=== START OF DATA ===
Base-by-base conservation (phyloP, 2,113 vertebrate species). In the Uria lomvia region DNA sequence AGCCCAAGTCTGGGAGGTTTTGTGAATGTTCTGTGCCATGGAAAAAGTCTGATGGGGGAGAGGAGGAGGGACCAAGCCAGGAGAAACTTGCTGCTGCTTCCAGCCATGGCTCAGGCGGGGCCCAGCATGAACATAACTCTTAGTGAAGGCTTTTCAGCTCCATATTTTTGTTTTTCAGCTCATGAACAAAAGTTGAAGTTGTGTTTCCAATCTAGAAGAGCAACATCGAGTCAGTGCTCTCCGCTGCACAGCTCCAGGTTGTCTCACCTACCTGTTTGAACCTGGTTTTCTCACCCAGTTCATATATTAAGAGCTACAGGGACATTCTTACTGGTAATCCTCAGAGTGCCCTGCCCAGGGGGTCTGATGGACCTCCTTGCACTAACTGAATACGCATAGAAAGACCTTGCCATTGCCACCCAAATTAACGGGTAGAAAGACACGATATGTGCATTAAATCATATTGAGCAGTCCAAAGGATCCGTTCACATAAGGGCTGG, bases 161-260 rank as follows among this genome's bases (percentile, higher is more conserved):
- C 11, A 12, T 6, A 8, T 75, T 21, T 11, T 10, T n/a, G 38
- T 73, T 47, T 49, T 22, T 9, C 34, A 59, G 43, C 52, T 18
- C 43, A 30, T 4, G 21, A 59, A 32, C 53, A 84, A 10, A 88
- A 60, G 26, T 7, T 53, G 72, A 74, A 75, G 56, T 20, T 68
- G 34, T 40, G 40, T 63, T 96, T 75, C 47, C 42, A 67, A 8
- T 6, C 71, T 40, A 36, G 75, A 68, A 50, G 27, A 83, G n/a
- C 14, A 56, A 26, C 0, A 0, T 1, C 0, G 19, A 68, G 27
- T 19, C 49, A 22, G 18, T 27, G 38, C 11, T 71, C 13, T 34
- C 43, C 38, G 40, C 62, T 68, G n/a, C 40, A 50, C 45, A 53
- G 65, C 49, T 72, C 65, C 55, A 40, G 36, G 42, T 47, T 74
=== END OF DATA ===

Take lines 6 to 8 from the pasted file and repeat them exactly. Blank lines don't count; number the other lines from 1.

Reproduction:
- G 34, T 40, G 40, T 63, T 96, T 75, C 47, C 42, A 67, A 8
- T 6, C 71, T 40, A 36, G 75, A 68, A 50, G 27, A 83, G n/a
- C 14, A 56, A 26, C 0, A 0, T 1, C 0, G 19, A 68, G 27